So by now you've concluded that Boris Johnson is a little, um, quirky. He doesn't appear to have a speech filter, his moral compass is malfunctioning, he's not especially loyal to anyone but himself, and he has a weird hobby. The only thing that seems to be missing is a vice, you know, like 12 espressos a day, or lip balm, or hiding whiskey in his suitcase when he travels — oh, wait. Well surprise, Boris Johnson also has some experience with the harder stuff. Sort of. If you believe ... Boris Johnson.

Johnson's retelling of his experiences calls to mind how Bill Clinton "didn't inhale," but it's even funnier. "I think I was once given cocaine," he said on a BBC comedy quiz show in 2005. "But I sneezed and so it did not go up my nose. In fact, I may have been doing icing sugar." Haha, no one believes you, Boris.

In 2007 he again admitted to trying cocaine, and also marijuana, but said that they "achieved no pharmacological, psychotropic or any other effect on me whatsoever." Okay, that's cool, Boris, but you probably wouldn't have tried them if you thought they would achieve no pharmacological, psychotropic or any other effect on you whatsoever, so your excuse is lame. That's all.

Boris Johnson tried to show Britain that COVID-19 was no big deal

When coronavirus arrived in the United Kingdom, you know, after marching boldly across the Asian continent and into Europe while waving its skull and crossbones flag of doom, Boris Johnson went, "coronavirus, shmuronavirus, it's not a big deal, watch me shake hands with all these people." Okay that's paraphrasing just a little bit, but on March 3, 2020, he totally bragged about all the normal things he was still doing in the midst of the pandemic. "I am shaking hands," he said at a press conference (via Sky News). "I was at a hospital the other night where I think there were coronavirus patients and I was shaking hands with everybody, you will be pleased to know, and I continue to shake hands."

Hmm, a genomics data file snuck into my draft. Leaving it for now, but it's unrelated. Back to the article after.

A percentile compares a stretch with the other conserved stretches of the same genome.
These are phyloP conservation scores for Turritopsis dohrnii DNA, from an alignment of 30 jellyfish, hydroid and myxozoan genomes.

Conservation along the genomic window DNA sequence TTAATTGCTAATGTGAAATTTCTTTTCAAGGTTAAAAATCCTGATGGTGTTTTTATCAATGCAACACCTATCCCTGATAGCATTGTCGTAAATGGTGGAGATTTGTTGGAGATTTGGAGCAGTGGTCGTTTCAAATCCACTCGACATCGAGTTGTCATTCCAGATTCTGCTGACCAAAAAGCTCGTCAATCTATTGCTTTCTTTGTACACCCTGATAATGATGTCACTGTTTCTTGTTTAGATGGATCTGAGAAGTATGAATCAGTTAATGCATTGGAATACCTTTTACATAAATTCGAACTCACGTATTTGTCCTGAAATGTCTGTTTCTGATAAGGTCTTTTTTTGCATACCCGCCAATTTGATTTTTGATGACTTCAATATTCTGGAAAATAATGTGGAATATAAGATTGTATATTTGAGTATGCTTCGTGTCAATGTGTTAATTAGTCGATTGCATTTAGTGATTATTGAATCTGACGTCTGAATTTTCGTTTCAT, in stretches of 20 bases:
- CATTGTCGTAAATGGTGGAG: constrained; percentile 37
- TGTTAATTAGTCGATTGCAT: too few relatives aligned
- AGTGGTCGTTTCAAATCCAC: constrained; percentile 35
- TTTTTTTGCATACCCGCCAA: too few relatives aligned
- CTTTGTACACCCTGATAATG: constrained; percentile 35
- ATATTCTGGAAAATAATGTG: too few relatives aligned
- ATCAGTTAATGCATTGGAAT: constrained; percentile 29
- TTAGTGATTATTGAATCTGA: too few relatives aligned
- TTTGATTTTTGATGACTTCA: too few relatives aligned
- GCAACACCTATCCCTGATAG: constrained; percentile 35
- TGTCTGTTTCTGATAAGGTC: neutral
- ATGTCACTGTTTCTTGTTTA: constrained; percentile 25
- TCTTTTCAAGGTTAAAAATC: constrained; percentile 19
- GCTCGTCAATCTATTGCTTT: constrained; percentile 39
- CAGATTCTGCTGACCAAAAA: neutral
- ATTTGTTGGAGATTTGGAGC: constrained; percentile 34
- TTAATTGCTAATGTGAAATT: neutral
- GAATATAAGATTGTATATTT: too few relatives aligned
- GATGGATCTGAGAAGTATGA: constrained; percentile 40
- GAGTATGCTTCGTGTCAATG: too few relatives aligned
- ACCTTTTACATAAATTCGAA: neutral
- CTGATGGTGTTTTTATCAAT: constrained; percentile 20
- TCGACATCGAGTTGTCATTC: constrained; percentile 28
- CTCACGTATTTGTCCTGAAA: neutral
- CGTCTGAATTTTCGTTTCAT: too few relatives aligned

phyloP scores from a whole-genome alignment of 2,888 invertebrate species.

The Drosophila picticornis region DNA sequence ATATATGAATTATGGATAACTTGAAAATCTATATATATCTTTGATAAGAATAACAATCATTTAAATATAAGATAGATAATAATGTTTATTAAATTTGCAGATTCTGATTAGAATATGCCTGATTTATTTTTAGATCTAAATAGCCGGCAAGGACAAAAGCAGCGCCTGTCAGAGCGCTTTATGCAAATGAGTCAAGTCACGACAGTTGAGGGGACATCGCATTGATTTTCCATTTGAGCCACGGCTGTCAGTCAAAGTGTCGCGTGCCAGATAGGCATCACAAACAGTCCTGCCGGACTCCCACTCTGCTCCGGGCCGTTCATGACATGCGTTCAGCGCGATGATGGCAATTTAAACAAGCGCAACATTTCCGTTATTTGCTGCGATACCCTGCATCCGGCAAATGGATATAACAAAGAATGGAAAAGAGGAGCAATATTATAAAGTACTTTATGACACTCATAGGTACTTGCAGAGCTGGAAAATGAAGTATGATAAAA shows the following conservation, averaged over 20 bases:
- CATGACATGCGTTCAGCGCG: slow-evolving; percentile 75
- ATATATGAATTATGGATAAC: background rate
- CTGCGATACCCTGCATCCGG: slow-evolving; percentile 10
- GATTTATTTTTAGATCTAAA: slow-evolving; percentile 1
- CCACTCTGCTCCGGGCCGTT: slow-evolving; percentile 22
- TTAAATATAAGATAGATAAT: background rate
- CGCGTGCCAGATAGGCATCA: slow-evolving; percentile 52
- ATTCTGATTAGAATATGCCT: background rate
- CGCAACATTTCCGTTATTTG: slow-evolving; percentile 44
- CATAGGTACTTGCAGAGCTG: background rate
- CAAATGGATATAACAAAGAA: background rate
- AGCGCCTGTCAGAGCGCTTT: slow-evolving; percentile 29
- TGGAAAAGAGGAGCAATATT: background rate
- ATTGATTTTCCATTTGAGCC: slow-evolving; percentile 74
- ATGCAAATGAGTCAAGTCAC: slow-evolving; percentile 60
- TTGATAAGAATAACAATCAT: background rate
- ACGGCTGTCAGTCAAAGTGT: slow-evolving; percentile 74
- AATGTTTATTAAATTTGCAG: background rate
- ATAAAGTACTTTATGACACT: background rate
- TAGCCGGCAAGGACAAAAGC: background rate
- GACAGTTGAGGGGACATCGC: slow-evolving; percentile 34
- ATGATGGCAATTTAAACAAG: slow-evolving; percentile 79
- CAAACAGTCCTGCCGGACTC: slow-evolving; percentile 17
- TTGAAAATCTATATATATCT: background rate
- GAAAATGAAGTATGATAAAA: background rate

Now the implication was that COVID-19 patients were among the "everybody" that he was shaking hands with, but it came out later that it was just hospital staff. Still, the public was rightly appalled, especially considering that he had a pregnant girlfriend and was supposed to attend regular meetings with the elderly queen of England. But hey, at least he filled the United Kingdom with a strong sense of all's well, go about your daily business, the coronavirus is no big deal and that's got to count for something, right? Besides thousands of deaths and tens of thousands of sick people, of course.

And then, Boris Johnson got COVID-19